Once again, the Astros are having a really nice draft.
Pick of the Day: Jacob Nottingham, C, Redlands HS (Calif.) (6th round, 167 overall)
At 6’3”, 200 pounds, Nottingham is an impressive athlete who was also recruited as a football player (tight end) before committing to Oklahoma. His swing needs some work, but the right-handed hitter has plus raw power potential and should stick behind the plate.
Sleeper of the Day: Tony Kemp, 2B, Vanderbilt (5th round, 137 overall)
While Kemp had always shown tremendous athleticism and game-changing speed, it was the development of his baseball skills this past spring that led his emergence as a legitimate prospect.
After a surprising first day of the draft that featured the selection of Hunter Dozier eighth overall so as to offer Sean Manaea over-slot money, the Royals were forced to target presumably signable college players on Friday.
Pick of the Day: Carter Hope, RHP, The Woodlands HS (Texas) (3rd round, 82 overall)
An impressive two-way prospect who also received consideration as a third baseman, Hope, a 6’3”, 195-pound right-hander, has a smooth delivery and shows three pitches above-average potential.
Sleeper of the Day: Daniel Rockett, OF, Texas-San Antonio (9th round, 264 overall)
Rockett, a 6’2”, 200-pound physically strong outfielder, has loads of raw power, but the length in the right-handed hitter’s swing has also led to high strikeout totals. So while there’s plenty of upside, it’ll likely take him additional time to put everything together.
It’s also worth noting that Rockett served a three-week suspension early in the spring after he was charged with a second-degree felony, though the charges were later dropped.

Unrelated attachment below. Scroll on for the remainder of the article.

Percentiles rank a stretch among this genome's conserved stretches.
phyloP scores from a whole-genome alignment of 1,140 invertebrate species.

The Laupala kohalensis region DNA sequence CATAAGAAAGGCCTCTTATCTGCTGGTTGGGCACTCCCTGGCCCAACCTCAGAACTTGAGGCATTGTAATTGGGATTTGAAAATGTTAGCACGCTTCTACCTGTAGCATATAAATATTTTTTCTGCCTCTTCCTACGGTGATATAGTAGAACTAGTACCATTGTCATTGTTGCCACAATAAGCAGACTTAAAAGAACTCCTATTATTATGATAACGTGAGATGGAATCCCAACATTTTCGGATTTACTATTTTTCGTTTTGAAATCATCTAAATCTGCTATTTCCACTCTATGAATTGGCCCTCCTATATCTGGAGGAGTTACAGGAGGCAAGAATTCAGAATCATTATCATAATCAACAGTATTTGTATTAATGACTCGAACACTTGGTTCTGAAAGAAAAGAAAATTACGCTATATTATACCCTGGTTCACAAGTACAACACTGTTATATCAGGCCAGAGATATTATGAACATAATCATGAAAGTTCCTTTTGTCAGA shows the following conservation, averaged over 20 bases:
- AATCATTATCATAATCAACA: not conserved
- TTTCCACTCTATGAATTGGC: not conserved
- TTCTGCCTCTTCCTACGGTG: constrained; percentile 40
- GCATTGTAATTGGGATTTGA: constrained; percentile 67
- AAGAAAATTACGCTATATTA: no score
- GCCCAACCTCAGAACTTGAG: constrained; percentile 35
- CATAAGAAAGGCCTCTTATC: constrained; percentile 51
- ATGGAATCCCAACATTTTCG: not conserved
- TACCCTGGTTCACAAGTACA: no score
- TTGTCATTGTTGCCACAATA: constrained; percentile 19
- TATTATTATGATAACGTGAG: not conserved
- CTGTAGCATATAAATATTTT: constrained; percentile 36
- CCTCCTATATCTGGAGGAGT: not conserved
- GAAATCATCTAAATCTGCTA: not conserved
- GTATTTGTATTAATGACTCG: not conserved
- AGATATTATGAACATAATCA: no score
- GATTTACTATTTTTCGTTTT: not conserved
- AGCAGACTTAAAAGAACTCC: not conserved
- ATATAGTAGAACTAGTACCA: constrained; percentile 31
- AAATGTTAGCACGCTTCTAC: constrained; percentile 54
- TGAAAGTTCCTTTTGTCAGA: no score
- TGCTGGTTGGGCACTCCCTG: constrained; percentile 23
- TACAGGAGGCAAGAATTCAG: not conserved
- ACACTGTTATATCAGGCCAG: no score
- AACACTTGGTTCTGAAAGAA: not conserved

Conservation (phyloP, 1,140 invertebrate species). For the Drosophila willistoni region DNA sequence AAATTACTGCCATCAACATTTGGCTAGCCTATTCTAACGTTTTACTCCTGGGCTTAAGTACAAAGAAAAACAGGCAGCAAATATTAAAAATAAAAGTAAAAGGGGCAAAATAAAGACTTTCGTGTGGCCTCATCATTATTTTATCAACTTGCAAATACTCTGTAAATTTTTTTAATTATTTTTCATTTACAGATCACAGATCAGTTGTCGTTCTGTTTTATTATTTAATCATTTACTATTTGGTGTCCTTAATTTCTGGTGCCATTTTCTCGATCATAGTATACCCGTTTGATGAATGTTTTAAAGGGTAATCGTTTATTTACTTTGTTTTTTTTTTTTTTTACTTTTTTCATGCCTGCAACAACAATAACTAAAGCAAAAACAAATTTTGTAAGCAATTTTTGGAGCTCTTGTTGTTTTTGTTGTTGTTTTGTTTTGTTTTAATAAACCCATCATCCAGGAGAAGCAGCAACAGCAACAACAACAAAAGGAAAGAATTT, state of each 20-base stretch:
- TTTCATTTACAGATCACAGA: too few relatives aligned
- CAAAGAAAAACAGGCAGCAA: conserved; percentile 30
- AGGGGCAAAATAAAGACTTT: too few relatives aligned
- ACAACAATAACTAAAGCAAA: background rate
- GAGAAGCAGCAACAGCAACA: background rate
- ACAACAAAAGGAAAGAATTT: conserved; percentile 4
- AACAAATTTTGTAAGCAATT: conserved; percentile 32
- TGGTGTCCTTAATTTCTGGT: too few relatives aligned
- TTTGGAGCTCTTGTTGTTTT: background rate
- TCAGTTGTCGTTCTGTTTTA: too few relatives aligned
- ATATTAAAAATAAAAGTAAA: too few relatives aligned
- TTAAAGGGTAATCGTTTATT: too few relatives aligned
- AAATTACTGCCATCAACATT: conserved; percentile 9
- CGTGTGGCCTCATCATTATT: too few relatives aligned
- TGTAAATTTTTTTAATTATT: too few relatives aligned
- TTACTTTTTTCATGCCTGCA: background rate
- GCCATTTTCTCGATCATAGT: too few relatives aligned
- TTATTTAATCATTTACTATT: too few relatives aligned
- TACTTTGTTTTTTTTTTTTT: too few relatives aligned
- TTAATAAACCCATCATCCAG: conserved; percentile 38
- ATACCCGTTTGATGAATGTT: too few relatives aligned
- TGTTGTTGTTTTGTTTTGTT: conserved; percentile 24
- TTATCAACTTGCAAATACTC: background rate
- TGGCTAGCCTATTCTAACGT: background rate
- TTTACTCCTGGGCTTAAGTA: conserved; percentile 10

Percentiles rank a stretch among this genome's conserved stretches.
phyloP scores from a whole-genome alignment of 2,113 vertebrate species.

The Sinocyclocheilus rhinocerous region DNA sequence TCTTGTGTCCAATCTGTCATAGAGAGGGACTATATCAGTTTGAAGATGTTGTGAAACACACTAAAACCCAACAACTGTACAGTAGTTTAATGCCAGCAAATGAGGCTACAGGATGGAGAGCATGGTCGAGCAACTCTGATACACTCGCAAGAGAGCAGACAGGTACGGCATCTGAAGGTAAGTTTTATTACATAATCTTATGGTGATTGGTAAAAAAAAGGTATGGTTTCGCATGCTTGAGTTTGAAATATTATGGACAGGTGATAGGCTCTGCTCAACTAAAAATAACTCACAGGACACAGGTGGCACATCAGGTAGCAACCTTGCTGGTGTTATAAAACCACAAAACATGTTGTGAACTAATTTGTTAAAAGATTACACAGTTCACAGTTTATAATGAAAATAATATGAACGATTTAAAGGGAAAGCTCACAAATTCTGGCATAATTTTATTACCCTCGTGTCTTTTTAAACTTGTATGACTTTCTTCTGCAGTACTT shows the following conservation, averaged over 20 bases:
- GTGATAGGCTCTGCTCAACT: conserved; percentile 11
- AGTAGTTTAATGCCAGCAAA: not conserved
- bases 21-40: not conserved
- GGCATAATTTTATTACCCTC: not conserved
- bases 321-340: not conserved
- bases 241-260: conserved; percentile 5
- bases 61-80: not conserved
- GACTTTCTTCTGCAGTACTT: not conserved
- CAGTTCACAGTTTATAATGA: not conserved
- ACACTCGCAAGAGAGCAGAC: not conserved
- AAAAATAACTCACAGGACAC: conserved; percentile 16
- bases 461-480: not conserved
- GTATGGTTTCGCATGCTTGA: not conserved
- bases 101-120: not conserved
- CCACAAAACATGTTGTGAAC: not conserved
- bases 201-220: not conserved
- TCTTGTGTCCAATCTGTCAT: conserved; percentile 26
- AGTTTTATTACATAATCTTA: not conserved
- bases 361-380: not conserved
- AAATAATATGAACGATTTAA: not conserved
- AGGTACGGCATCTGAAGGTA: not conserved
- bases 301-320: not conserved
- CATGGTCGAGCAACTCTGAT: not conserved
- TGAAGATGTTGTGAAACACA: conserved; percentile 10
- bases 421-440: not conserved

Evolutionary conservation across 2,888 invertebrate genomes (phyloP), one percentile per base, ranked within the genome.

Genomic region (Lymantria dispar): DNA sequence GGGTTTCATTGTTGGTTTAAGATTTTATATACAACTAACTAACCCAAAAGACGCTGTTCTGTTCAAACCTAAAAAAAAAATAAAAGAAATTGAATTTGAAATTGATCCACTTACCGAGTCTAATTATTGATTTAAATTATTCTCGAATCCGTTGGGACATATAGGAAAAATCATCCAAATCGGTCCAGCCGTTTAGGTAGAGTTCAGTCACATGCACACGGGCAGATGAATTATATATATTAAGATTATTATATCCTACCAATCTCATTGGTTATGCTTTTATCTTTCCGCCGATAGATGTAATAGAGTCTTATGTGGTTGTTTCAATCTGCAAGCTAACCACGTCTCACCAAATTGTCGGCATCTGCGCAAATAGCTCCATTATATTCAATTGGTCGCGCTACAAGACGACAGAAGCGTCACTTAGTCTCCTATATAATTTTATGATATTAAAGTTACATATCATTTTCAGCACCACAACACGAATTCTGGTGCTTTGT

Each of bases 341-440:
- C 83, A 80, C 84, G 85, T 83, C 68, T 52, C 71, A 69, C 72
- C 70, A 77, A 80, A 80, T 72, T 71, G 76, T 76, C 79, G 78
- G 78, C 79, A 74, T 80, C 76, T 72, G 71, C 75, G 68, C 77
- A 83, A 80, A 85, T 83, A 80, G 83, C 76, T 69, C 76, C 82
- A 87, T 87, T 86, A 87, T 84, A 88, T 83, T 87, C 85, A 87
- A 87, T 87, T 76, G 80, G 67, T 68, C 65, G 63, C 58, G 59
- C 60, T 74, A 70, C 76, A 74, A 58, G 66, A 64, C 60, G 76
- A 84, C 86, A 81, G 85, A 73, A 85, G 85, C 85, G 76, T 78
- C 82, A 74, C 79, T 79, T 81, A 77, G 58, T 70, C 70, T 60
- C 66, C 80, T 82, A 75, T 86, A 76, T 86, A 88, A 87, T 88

With a bonus pool just under $3 million, the Angels selected all college players on Day 2 of the draft, including seven pitchers, all of whom were seemingly lesser-known commodities. In possession of arguably the worst farm system in the game, the organization addressed its lack of depth on the mound, though I’m surprised the team didn’t mix in a few position prospects.
Pick of the Day: Kenyan Middleton, RHP, Lane CC (3rd round, 95 overall)
Also a standout for the Lane basketball team, Middleton offers an intriguing blend of athleticism and stuff, but he is understandably raw from a lack of experience. The 6’3”, 210-pound right-hander features a four-pitch mix that’s highlighted by a fastball that reaches the mid-90s.
Sleeper of the Day: Harrison Cooney, RHP, Florida Gulf Coast (6th round, 187 overall)
A 6’3”, 200-pound right-hander, Cooney opened the season as the team’s closer before eventually sliding into the starting rotation, where he showed a plus fastball and promising secondaries.
After nabbing a pair of college pitchers on Day 1, the Dodgers played it safe on Friday by targeting mostly college position players, as well as a few junior college arms. More importantly, they addressed the lack of corner infielders in their system by selecting one in Rounds 3 and 4.